Mitchell could at least help, and obviously this isn't the first time I've mentioned this in B/R, and I will mention it again.

    A Mitchell-Massaqoui-Moore wide receiving corps could be deadly for opposing defenses. 

    The Browns also have Seneca Wallace and Joshua Cribbs, who can burn and stretch defenses or be used in the Wildcat.

    Why the Browns are not using these potential game-changers is a mystery to all, but running your entire offense through Peyton Hillis is going to make Cleveland very easy to game-plan for.  

    Mangini needs to explore the possibility of using Carlton Mitchell and his other play-makers in hopes of injecting some new life into a suddenly stagnant offense.

8. Giving Rob Ryan Too Much of a Free Pass for a Very Suspect Defense

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    Mike Ehrmann/Getty Images

    Jolly, jovial and funny are terms that can be used to described the outgoing and occasionally outspoken Cleveland browns defensive coordinator, Rob Ryan. and while he may share some of the same qualities as his brother, New York Jets head coach Rex Ryan, it is too bad that his defense is nowhere nearly as good.

    Don't get me wrong, the Cleveland Browns defense has played well in spots and has improved greatly from last year in getting turnovers, but the Browns still lack a solid defensive line that can generate constant pressure and create sacks.

    As much as Mangini deserves some criticism, Rob Ryan doesn't get enough blame for the Browns' bad and fundamentally embarrassing tackling during games, which reflects badly on Mangini since he was a former defensive coordinator himself.

    Mangini needs to stop giving Rob Ryan a free pass for his defense's inconsistent play and bad tackling, and demand more consistency in generating QB sacks and forcing turnovers.

9. Questionable Play-Calling, Where Is the Play-Action and Vertical Throws?

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    Rick Stewart/Getty Images

    As stated above, the Browns offense has regressed from a imaginative, mobile and dynamic offense led by Colt McCoy to a mistake-prone turnover machine during the last four weeks.  

    And while the Browns have been 2-2 in their last four games, the offense leans too much on Peyton Hillis, and Mangini must mix up his play-calling with some play-action, use running back Mike Bell, or do something to get going.  

    The simple plan to stop Cleveland is to stop Peyton Hillis and dare Jake Delhomme to beat you throwing, and so far it is working.

    Mangini and Daboll must do something quickly to try and turn this offense around.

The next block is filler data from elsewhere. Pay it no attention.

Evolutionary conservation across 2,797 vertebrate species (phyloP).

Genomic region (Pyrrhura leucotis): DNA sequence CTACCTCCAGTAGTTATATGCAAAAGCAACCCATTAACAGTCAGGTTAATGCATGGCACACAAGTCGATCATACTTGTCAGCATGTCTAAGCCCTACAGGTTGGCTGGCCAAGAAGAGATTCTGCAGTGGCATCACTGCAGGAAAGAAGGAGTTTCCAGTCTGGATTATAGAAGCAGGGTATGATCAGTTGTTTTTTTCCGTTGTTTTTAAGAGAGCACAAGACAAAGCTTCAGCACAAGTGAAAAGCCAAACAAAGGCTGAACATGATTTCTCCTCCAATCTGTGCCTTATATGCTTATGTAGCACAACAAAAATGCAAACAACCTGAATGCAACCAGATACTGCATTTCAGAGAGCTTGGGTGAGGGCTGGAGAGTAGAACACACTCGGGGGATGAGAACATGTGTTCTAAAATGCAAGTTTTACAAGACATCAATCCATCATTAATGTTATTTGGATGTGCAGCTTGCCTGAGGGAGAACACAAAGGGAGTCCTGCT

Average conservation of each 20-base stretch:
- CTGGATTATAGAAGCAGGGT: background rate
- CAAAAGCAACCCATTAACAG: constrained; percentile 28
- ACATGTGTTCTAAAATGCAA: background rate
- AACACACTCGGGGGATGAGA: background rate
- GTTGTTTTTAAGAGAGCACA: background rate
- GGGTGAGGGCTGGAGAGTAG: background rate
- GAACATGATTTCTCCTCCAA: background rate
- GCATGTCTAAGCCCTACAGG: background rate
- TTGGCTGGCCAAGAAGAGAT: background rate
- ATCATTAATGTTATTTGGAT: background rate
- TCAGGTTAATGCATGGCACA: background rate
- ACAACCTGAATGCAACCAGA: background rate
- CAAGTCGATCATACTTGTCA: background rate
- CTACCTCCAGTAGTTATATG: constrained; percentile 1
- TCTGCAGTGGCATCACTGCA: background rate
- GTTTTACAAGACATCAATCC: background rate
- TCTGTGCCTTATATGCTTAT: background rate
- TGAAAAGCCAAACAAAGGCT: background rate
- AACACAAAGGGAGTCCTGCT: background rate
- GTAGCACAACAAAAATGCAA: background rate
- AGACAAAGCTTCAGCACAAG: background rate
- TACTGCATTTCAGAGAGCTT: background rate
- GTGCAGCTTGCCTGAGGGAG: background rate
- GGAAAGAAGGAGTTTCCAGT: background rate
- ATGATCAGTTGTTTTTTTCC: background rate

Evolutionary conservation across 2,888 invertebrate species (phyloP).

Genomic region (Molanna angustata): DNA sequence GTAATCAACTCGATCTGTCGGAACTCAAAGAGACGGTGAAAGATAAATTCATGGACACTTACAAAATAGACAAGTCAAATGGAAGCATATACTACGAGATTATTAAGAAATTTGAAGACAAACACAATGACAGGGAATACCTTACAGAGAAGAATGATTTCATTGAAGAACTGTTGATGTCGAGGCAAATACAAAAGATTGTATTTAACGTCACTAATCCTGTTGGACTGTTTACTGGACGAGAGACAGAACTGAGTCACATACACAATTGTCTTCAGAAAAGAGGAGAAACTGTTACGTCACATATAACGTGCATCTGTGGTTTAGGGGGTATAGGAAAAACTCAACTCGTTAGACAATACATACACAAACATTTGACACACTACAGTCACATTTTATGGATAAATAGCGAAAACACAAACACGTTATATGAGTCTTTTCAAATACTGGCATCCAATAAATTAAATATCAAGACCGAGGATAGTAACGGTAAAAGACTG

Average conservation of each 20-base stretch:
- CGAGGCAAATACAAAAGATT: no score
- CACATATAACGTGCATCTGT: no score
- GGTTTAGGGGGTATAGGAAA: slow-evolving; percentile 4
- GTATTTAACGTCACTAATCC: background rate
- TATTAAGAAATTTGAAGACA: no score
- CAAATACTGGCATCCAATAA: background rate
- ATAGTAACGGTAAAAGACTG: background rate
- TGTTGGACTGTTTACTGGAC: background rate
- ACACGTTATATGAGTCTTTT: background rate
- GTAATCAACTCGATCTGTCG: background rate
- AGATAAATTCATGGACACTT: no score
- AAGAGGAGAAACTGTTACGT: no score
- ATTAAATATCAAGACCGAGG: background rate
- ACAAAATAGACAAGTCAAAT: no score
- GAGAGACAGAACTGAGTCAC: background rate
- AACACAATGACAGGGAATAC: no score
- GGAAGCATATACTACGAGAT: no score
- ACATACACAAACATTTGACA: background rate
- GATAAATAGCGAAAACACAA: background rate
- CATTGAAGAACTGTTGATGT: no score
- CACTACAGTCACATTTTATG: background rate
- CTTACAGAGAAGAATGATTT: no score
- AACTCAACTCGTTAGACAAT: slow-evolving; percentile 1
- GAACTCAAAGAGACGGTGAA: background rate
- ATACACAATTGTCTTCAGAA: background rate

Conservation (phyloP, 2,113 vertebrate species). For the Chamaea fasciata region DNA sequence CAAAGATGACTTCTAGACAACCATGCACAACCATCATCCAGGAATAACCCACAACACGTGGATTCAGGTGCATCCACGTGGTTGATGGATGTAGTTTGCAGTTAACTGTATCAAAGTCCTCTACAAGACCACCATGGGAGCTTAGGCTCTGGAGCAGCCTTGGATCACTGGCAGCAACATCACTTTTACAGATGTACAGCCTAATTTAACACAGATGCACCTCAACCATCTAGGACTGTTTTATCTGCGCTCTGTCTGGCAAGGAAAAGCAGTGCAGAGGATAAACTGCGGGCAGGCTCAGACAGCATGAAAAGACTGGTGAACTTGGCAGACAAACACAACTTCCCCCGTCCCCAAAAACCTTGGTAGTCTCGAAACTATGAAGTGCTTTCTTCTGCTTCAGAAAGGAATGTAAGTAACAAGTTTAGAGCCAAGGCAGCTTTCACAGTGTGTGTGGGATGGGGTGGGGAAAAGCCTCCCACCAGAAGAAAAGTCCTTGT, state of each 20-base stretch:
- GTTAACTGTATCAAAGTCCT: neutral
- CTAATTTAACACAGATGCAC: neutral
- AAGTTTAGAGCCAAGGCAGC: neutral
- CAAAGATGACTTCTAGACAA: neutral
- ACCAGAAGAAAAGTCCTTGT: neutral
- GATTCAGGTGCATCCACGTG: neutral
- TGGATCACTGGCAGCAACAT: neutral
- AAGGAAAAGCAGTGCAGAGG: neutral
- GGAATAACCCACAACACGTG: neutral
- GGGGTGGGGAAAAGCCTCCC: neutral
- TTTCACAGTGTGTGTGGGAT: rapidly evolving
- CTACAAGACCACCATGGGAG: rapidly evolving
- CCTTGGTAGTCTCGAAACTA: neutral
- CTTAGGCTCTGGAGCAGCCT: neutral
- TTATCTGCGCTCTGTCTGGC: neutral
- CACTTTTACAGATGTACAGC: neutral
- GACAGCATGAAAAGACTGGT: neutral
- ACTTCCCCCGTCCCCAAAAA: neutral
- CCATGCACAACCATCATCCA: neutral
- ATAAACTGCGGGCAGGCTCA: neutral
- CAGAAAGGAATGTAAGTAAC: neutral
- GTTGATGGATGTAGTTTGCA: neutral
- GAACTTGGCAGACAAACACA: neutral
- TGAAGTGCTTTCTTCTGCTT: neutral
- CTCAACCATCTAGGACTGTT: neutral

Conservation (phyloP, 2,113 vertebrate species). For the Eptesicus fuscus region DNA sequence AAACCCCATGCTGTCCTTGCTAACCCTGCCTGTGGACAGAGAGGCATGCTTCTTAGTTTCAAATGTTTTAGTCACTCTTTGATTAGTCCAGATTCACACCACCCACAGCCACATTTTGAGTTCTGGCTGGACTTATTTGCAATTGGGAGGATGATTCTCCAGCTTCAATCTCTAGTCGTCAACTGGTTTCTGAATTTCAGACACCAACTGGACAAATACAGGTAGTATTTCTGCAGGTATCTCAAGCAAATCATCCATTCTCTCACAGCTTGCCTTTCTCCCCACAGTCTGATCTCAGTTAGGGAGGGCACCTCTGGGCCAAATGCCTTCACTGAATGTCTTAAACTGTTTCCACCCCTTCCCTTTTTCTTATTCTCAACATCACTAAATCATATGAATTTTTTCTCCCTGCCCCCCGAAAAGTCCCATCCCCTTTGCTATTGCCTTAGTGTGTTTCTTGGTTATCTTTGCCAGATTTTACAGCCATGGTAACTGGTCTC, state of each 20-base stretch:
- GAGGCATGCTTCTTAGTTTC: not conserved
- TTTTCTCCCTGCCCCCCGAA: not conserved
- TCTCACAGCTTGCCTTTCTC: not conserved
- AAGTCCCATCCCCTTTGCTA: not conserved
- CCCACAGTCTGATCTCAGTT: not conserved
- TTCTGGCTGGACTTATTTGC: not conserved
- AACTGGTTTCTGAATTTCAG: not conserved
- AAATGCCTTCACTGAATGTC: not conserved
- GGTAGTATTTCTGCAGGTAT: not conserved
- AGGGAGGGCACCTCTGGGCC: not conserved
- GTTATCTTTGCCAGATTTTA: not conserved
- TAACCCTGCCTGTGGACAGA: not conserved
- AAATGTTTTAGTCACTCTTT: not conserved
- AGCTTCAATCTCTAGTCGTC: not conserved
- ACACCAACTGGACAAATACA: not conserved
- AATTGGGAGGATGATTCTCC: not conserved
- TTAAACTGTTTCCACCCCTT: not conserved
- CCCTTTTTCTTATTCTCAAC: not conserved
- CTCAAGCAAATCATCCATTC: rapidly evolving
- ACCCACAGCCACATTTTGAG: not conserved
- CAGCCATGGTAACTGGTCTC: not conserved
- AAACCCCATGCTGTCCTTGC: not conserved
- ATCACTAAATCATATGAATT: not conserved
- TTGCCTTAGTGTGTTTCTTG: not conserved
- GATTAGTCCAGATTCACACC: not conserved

One thing is that on a 3rd-and-4, why run a three-yard route, or on a first down, why run Hillis when the defense already knows that you are going to run—this is the perfect time for play-action.

    If I'm Mangini, I would demand that play-action and vertical shots down the field with hopefully Wallace under center return to the play-calling, and soon.

10. Mangini Is Not Assertive Enough to Earn the Players' Trust

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    Matt Sullivan/Getty Images

    You can learn a lot about a team by watching their head coach on the sidelines.

    Watching Cleveland Browns head coach Eric Mangini coach is not exactly a pleasant thing; while he seems in-tune to the game and engaged from time to time, you cannot help but notice that he hasn't quite earned the complete trust of his own players.

    Although he has a lot of his former Jets in Cleveland, such as free safety Abe Elam, linebacker Eric Barton and linebacker David Bowens, it still seems that they play hard in spite of Mangini and not for him—call it an observation.  

    Mangini comes across as a decent person, but it just seems like the players are either beginning to tune him out or that they don't feel comfortable with his play-calling and executions at times. 

    These final three games will determine if this observation is indeed true.

Conclusion : Indications Are That Holmgren May Go in a New Direction.

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    Matt Sullivan/Getty Images

    With the Browns seemingly beginning to regress gradually and the growing concerns over whether current Browns head coach Eric Mangini is really his guy, it would not surprise me if Holmgren decides to go in another direction with a more experienced coach in his preferred West Coast-style offense.  

    This is more of a conflict of philosophies, as Mangini favors more of a defense-minded, run-oriented system with some play-action, while Holmgren favors more of the West Coast offense that he has been around in NFL stops in Green Bay, San Francisco and Seattle.  

    If the Browns were to lose at 2-11 Cincinnati and bottom out against Baltimore and Pittsburgh, expect the Mangini-being-fired speculation to only intensify.

    And unfortunately for Mangini, not even a possible one-game improvement might not be enough to save him.